3. Hail Hale-Byrnes

What is it?

Situated on the banks of White Clay Creek near Stanton, Delaware, the historic Hale-Byrnes House dates from circa 1750. Built by millwright Warwick Hale, who left it to his son Samuel, the house was purchased first by David Finney of New Castle who added the south wing, and then by Quaker Daniel Byrnes (1730-1797) in 1773. Byrnes, who became prosperous operating a grist mill on the creek, added the house’s service wing. The southern section has four fireplaces and is a fine example of Georgian brick architecture. This was the first building in Delaware to receive the State “Heritage Plaque” and is a registered National Historic Landmark.

Where is it?

The house is located on old Route 7 just south of Stanton, near the intersection of Route 4 East and Route 7 North. The street address is: 606 Stanton-Christiana Road, Newark, DE 19713.

What happened here?

On September 6, 1777, three days after the Battle of Cooch’s Bridge, General George Washington held a council of war in the Hale-Byrnes House with other officers of the Continental army, including the Marquis de Lafayette who turned twenty that day. From there the American troops marched north to Chadds Ford in Pennsylvania, where they unsuccessfully engaged a British-Hessian army under General William Howe at the Battle of Brandywine on September 11.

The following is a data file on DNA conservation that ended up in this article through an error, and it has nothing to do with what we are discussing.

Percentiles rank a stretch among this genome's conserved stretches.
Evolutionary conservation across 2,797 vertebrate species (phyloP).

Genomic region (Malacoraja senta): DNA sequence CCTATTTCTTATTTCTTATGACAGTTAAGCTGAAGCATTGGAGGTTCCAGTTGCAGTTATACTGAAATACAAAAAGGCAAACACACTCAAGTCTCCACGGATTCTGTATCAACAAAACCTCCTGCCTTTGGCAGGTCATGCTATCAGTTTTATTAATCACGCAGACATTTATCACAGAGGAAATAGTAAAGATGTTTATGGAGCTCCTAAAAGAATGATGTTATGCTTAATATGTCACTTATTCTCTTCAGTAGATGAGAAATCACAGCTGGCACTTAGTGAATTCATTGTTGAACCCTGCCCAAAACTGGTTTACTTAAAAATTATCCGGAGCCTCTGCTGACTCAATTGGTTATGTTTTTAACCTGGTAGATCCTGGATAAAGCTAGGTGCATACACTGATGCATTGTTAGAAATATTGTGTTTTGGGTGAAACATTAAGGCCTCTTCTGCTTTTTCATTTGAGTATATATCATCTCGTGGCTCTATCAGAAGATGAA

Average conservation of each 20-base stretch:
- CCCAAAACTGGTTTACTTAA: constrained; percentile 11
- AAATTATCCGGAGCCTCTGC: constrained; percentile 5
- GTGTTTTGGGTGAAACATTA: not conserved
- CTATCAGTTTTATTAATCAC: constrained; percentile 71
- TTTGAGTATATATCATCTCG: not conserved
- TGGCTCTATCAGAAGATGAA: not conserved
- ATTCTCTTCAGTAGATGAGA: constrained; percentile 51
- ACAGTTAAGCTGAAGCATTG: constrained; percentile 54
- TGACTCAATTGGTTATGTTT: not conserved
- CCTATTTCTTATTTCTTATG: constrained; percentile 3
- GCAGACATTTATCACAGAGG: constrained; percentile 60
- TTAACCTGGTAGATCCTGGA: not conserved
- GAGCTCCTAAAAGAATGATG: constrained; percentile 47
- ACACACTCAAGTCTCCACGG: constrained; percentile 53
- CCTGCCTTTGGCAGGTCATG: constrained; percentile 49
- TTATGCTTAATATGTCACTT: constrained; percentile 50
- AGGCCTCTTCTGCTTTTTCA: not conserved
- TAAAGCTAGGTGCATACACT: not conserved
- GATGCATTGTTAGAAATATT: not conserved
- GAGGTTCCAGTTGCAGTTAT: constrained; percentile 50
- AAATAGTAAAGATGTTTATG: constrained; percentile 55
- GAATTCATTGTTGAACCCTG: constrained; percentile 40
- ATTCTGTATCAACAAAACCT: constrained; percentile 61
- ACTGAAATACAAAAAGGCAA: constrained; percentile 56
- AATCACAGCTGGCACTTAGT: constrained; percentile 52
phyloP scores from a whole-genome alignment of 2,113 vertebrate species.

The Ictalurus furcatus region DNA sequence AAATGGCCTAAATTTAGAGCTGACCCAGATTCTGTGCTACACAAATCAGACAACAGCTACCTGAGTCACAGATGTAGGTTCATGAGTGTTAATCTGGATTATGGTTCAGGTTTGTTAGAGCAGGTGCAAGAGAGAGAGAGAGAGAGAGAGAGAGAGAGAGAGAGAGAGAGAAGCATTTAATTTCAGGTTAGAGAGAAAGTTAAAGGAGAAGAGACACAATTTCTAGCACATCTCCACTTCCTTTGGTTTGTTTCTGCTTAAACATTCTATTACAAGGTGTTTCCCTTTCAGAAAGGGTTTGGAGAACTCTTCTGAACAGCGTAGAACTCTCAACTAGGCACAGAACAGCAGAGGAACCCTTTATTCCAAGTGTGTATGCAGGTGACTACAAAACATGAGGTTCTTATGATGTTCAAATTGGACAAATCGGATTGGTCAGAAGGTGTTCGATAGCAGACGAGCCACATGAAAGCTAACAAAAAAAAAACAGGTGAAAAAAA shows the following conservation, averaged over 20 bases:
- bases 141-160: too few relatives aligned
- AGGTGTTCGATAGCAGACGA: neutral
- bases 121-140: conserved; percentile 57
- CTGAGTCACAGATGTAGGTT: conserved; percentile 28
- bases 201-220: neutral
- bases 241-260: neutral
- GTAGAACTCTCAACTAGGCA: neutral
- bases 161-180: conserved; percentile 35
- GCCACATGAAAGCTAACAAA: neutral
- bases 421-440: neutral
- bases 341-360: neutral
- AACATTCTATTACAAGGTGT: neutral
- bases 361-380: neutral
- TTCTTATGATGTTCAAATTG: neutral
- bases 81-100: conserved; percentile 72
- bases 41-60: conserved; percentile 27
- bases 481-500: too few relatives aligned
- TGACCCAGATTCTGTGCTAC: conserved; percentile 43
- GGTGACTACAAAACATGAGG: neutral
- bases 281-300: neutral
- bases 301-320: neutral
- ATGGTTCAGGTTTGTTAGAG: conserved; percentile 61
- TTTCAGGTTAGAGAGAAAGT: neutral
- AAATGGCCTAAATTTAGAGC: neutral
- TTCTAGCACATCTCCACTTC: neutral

Kim Burdick oversees this treasured link to our colonial past. She is a retired history instructor, founder and chairman of the American Revolution Round Table of Northern Delaware, and former chairman of the Delaware Humanities Council. The author of Revolutionary Delaware: Independence in the First State (The History Press, 2016), Kim has written frequently for the Journal of the American Revolution, including her 2015 article, “A Quaker Struggles with the War,” about pacifist Daniel Byrnes. She recounts the depredations Byrnes suffered at the hands of his Patriot neighbors because he stubbornly adhered to his religious convictions in refusing to support the war effort, as well as his letter to President Washington in 1793 seeking compensation for eight wheels of cheese as “the Army had my property to Live upon and I think the States aught in Justice to pay me a Reasonable price for it.”

What’s happening here?

During April through December, Hale-Byrnes House is open to visitors on the first Wednesday of each month from 12 to 3 p.m. (yes, that includes NOW) and at other times by appointment. In addition, it can be rented for meetings and weddings. Please note: the house is closed from January through March. You can email to halebyrneshouse@aol.com, which is the much-preferred method of contact, or leave a voice message at 302-998-3792. And you’ll find more information on the website, including the public programs—currently on Zoom—listed on its calendar of events.

History lives here. Check it out.